Fishing in the St. Lawrence River

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If you are like 80% of the Québec population, you are currently living in the St. Lawrence Valley. You don’t know it yet, but you are a future angler blessed by the gods! Numerous spots are perfect for an introduction to fishing on our magnificent St. Lawrence River and at the mouth of its main tributaries

Where to fish?

Whether it is in lac Saint-Louis or on the shores of île Sainte-Hélène in Montréal, in lac Saint-Pierre or in parc Antoine-Gauthier in Trois-Rivières, at the mouth of rivière Saint-Charles or the foot of the chute Montmorency in Québec, perfect fishing spots are everywhere! And let’s not forget about municipal wharves all along both shores of the St. Lawrence River.

A good thing to know is that the mouths of rivers that flow into the St. Lawrence River are usually great fishing grounds. Indeed, because the water is so well oxygenated and there is plenty of food, a great variety of fish can be found. And by fishing from a wharf or the shore, no need for a boat! Fishing in the St. Lawrence River is simple and inexpensive.

Find your perfect fishing spot on the St. Lawrence River (map in French only).

If you have good sea legs and an adventurer’s spirit, know that many fishing guides provide all kinds of excursions on our magnificent St. Lawrence River. A quick Internet search is all you need to find the perfect package for you.

What equipment should I bring?

You can expect satisfying results from using simple fishing gear: a spinning rod, a sinker, a hook and an earthworm. With this basic equipment, you will be able to fish perch, brook trout, brill, and even walleye, sauger and bass.

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If you are ready to invest in lures, consider buying a few swimbaits: they are useful for fishing muskellunge, pike, walleye, sauger and bass.

Of course, you may follow seasoned anglers’ advice, who can suggest more specific and possibly more efficient gear to catch any of these species!

Discover How to gear up for less than $100 and find plenty of fishing gear tips in the Complete File: Fishing for Dummies on the Sépaq blog.

Can I eat fish from the St. Lawrence River?

Absolutely! The St. Lawrence River is full of fish to catch: bass, bullhead, brill, striped bass, pike, walleye, smelt, sturgeon, burbot, muskellunge, perch, redfish, etc. Even if some of them are more appealing than others, they are all edible.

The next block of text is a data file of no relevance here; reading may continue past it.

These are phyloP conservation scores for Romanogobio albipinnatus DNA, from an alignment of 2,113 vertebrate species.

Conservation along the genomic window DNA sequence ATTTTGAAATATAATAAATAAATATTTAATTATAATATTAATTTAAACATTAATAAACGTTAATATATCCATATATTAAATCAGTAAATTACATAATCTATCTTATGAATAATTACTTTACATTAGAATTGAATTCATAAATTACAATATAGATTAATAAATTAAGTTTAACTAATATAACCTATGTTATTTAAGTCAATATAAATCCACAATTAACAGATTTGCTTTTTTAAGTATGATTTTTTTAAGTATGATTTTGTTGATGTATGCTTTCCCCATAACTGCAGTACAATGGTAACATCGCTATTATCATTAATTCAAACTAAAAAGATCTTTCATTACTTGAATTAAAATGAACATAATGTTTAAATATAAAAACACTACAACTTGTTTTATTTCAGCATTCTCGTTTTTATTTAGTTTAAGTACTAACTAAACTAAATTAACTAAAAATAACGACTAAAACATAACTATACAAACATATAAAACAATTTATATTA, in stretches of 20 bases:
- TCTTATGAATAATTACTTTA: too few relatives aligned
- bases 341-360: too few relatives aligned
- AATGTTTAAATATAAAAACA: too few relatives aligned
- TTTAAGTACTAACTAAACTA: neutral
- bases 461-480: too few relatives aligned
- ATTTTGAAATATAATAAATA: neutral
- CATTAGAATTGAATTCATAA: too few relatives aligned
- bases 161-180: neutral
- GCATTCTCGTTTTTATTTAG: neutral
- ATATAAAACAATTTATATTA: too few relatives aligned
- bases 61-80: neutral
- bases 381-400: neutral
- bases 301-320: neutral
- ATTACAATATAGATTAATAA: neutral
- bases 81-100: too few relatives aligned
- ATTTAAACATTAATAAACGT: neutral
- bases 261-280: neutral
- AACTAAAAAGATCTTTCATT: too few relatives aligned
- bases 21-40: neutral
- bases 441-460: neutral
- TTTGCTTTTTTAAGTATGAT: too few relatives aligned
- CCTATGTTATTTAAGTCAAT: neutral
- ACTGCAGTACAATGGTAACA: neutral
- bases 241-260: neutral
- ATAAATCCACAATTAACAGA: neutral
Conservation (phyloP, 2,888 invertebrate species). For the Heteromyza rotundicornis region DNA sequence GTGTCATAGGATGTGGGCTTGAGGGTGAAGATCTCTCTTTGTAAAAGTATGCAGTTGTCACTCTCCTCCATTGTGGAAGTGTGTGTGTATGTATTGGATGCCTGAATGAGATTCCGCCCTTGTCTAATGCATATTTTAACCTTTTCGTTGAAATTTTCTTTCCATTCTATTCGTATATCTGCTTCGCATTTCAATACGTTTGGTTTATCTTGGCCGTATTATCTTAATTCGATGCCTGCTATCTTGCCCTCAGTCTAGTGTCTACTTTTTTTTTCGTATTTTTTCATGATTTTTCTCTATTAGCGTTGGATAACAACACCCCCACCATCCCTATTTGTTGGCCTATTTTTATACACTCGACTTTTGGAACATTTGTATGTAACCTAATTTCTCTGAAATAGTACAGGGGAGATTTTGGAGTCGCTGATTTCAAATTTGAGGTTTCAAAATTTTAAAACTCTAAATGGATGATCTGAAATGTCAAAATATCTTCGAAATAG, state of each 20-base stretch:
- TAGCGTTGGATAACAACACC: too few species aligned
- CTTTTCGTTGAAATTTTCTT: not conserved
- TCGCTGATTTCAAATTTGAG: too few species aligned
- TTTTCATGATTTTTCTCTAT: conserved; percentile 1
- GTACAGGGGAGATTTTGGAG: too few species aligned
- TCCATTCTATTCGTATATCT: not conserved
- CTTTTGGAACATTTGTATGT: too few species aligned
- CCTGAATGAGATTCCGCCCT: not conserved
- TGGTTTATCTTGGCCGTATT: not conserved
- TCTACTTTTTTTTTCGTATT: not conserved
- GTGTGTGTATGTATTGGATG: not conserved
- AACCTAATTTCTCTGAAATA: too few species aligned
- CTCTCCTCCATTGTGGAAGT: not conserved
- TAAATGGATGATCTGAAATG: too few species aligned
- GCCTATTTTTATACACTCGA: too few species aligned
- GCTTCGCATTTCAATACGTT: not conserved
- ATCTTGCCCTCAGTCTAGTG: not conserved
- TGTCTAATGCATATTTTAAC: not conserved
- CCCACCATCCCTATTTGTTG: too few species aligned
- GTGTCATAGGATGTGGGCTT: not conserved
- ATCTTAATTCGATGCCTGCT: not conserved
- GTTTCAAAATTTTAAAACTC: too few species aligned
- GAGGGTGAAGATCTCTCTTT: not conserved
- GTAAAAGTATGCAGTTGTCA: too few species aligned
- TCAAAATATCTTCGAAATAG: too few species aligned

Refer to the Freshwater Fish Consumption Guide (in French only) to know the recommended number of meals per month for each species according to their fishing location. The guide’s recommendations take into account the mercury content of different species. That being said, “urban” fish are not worse than their “rural” cousins! Mercury enters rivers and lakes through rainwater. Fish from all regions are thus affected by this source of contamination—which is why it is important to follow official recommendations for consuming freshwater fish, whether they were fished in cities or the countryside.

Do I need a licence to fish on the St. Lawrence River?

To fish on Québec’s bodies of water, it is mandatory to have a valid fishing licence, though there are some exceptions. You must carry the licence when you are fishing and be able to show it immediately to a wildlife protection officer or assistant upon request.

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However, the St. Lawrence River may be the exception to the rule. It is the case in sections starting in Québec, downstream from pont Pierre-Laporte (zone 21), and Trois-Rivières, downstream from pont Laviolette (zone 7).

As a reference, “downstream” means that the water is going towards the gulf, then the ocean.

If you are a Québec resident, you may fish without a licence on the St. Lawrence River if:

  • you are fishing any species, except salmon, within the section starting in Québec downstream from pont Pierre-Laporte (zone 21) (it is also the case for any river section in zone 1 downstream from route 132, except for the section between Sainte-Flavie and Matapédia);
  • you are fishing smelt and tomcod in the St. Lawrence River and its tributaries downstream from pont Laviolette, in Trois-Rivières.

To learn more, refer to Québec’s sport fishing regulation online.

Good news! You can now purchase your fishing licence online.

Some articles on the subject

  • Radio-Canada International : Plusieurs mordus pêchent à Montréal, mais devraient-ils manger leurs poissons? (in French only)
  • TVA Nouvelles : Cinq endroits où ça mord à Montréal (in French only)
  • Le Soleil : Pêcher à l’ombre de la ville (in French only)
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Ethan Smith is a seasoned marine veteran, professional blogger, witty and edgy writer, and an avid hunter. He spent a great deal of his childhood years around the Apache-Sitgreaves National Forest in Arizona. Watching active hunters practise their craft initiated him into the world of hunting and rubrics of outdoor life. He also honed his writing skills by sharing his outdoor experiences with fellow schoolmates through their high school’s magazine. Further along the way, the US Marine Corps got wind of his excellent combination of skills and sought to put them into good use by employing him as a combat correspondent. He now shares his income from this prestigious job with his wife and one kid. Read more >>